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Red Cross Relief Commemorative Medal 1904-05 and its Suspensions

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sorry nick didnt get a photo but i can assure you it was silver it was part of an estate that included a russo japanese war medal with document meiji era 7th class gk with document dated 1906 and a number of cased reservist badges with documents its very rare to find anything like this here the seller picked them up at an estate auction they may have come from a japanese family that settled in nz i dont think it was brought back by a nz serviceman cant see a soldier bothered with documents, anyway only a guess

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And this green thing on obverse (right at the bottom) is not corrosion, but oxidation ;)

Looks "ok" to me.

At least it looks pretty damn old....

But then again I've never had this piece in my hands ....

So at the end it could be nickel, copper or something else ...

Oxidation of metals is corrosion..... ;) But you do see the same thing that I do in the photo - which indicates the presence of copper or an alloy thereof, like bronze. So it's gotta be a plated piece - but not silver. Nickel? Zinc? Hmmm. But why? Curious. What would be the point of plating in anything other than silver?

What may appear to be bronze corroding through is merely the lighting--or rather a shadow. There is not a hint of bronze anywhere on the medal. Of course, this is an alloy, not pure silver. It is has a silver-color plating, but not a silver plating.

I'm assuming, like Dieter mentioned, that this was produced for special people. But that is merely an assumption.

But Rich says there is no corrosion, and the green we see is not there - meaning then that this piece is possibly plated, or a full alloy of something, not bronze. Mystery deepens! Fascinating.

I don't know why anybody would bother to plate the piece to begin with - what would be the point, unless somebody simply attempted to sex these things up to make them "rare", like gold plating 7th class Kites? I don't buy that, but can't dismiss it entirely.

I'm going with the solid alloy theory though! :lol: Seems quite plausible..

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Sorry--I must have misunderstood you. I thought you were seeing bronze showing through the silver color, especially on the reverse. That isn't happening, but the obverse green corrosion is evident. Plating in something other than silver would be cost-effective, wouldn't it? That seems to be a strong enough reason.

I cannot buy the 'silver plating to make them rare' since that would require a number of things to be true. Among them being

1. that the platers had a knowledge of medals

2. that they would think that this particular medal would be valuable in silver

3. that they would spend a considerable amount of time and money on this fairly low level medal

Also, I doubt this mysterious 'they' would plate only a small number. They would flood the market as the Chinese do and reap the rewards in the first few sales.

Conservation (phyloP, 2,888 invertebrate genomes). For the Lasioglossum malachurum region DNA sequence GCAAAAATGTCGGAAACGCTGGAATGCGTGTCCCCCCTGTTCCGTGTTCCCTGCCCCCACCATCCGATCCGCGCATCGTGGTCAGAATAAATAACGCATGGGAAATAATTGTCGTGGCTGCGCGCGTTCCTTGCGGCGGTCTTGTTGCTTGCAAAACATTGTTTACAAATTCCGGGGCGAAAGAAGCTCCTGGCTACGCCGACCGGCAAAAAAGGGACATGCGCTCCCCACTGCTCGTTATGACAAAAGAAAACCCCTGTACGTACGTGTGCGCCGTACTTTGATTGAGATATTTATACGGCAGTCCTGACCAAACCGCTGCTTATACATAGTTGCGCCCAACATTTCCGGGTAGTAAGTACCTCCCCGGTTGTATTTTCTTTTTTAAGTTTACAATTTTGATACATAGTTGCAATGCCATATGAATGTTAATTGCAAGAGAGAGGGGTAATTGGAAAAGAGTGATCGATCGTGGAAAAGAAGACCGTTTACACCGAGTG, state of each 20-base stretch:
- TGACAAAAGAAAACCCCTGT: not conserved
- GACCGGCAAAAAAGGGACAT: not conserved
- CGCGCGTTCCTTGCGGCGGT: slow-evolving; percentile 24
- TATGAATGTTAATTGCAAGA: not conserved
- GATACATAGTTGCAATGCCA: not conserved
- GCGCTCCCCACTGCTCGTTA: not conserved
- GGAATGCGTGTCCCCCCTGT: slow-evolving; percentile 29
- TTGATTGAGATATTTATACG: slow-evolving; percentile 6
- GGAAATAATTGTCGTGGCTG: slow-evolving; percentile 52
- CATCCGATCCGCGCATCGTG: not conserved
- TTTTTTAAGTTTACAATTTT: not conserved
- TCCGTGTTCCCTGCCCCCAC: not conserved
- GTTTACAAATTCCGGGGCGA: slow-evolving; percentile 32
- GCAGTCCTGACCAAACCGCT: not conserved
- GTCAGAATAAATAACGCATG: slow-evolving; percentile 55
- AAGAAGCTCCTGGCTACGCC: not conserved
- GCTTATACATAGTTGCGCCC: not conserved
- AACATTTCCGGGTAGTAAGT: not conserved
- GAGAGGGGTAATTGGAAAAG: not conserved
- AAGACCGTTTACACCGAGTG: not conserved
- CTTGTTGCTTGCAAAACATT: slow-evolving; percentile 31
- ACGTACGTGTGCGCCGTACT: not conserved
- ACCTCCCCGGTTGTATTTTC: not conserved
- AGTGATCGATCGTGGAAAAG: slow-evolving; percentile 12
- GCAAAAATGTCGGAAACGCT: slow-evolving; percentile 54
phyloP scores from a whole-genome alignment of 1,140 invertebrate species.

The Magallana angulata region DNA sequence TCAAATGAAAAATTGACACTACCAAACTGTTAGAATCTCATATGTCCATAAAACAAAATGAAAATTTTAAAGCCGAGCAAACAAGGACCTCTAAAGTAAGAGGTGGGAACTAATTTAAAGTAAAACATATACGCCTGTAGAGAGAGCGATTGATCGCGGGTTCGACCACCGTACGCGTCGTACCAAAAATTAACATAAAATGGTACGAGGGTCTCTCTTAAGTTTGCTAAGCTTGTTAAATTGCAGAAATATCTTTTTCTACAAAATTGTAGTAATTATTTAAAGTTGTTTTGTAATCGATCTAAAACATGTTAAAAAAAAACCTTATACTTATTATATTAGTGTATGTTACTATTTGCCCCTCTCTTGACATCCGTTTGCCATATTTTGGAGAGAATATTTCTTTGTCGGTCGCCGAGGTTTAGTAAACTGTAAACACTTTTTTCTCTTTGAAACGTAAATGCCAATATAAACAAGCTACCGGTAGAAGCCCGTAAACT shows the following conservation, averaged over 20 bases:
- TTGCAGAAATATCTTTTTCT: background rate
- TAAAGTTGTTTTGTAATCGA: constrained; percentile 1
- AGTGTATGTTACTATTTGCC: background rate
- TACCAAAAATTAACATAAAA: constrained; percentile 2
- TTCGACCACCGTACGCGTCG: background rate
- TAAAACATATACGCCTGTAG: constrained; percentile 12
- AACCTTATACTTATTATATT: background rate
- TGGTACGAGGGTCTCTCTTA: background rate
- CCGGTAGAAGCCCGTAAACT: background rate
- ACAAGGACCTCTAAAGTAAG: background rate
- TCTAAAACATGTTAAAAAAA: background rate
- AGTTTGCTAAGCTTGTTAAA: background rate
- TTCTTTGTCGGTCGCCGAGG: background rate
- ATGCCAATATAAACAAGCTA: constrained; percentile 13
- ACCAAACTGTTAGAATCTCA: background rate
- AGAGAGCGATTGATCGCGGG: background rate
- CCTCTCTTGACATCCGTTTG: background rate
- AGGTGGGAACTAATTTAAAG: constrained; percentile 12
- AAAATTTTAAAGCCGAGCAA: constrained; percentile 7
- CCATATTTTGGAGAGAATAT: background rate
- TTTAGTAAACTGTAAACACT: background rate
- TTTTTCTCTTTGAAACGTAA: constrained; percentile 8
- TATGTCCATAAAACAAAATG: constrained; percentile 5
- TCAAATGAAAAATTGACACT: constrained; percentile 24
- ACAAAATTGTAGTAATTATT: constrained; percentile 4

But since these are the hen's teeth rarity, that doesn't seem to have happened.

Finally, though I am sure there are other points, I am holding the medal as we speak and can see nothing that would indicate a bronze medal underneath. The medal is well-made, well-finished, and completely original, IMO.

Cheers,

Rich

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Oxidation of metals is corrosion..... ;)

You don't say :lol:

Corrosion generally implies a harmful deterioration of a metal; of course this can be due to oxidation (the metal rusting), but it can also be due to many other things. American chemistry teacher get that right: "The corrosion process is usually electrochemical in nature, having the essential features of a battery. Corrosion is a natural process that commonly occurs because unstable materials, such as refined metals want to return to a more stable compound. For example, some metals, such as gold and silver, can be found in the earth in their natural, metallic state and they have little tendency to corrode. Corrosion involve two chemical processes…oxidation and reduction. Oxidation is the process of stripping electrons from an atom and reduction occurs when an electron is added to an atom. The oxidation process takes place at an area known as the anode. At the anode, positively charged atoms leave the solid surface and enter into an electrolyte as ions. The ions leave their corresponding negative charge in the form of electrons in the metal which travel to the location of the cathode through a conductive path. At the cathode, the corresponding reduction reaction takes place and consumes the free electrons. The electrical balance of the circuit is restored at the cathode when the electrons react with neutralizing positive ions, such as hydrogen ions, in the electrolyte. From this description, it can be seen that there are four essential components that are needed for a corrosion reaction to proceed. These components are an anode, a cathode, an electrolyte with oxidizing species, and some direct electrical connection between the anode and cathode. Although atmospheric air is the most common environmental electrolyte, natural waters, such as seawater rain, as well as man-made solutions, are the environments most frequently associated with corrosion problems."

Edited by JapanX

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Mystery deepens!

Quite usual practice :lol:

Fascinating.

For real? :whistle:

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Sorry--I must have misunderstood you. I thought you were seeing bronze showing through the silver color, especially on the reverse. That isn't happening, but the obverse green corrosion is evident. Plating in something other than silver would be cost-effective, wouldn't it? That seems to be a strong enough reason.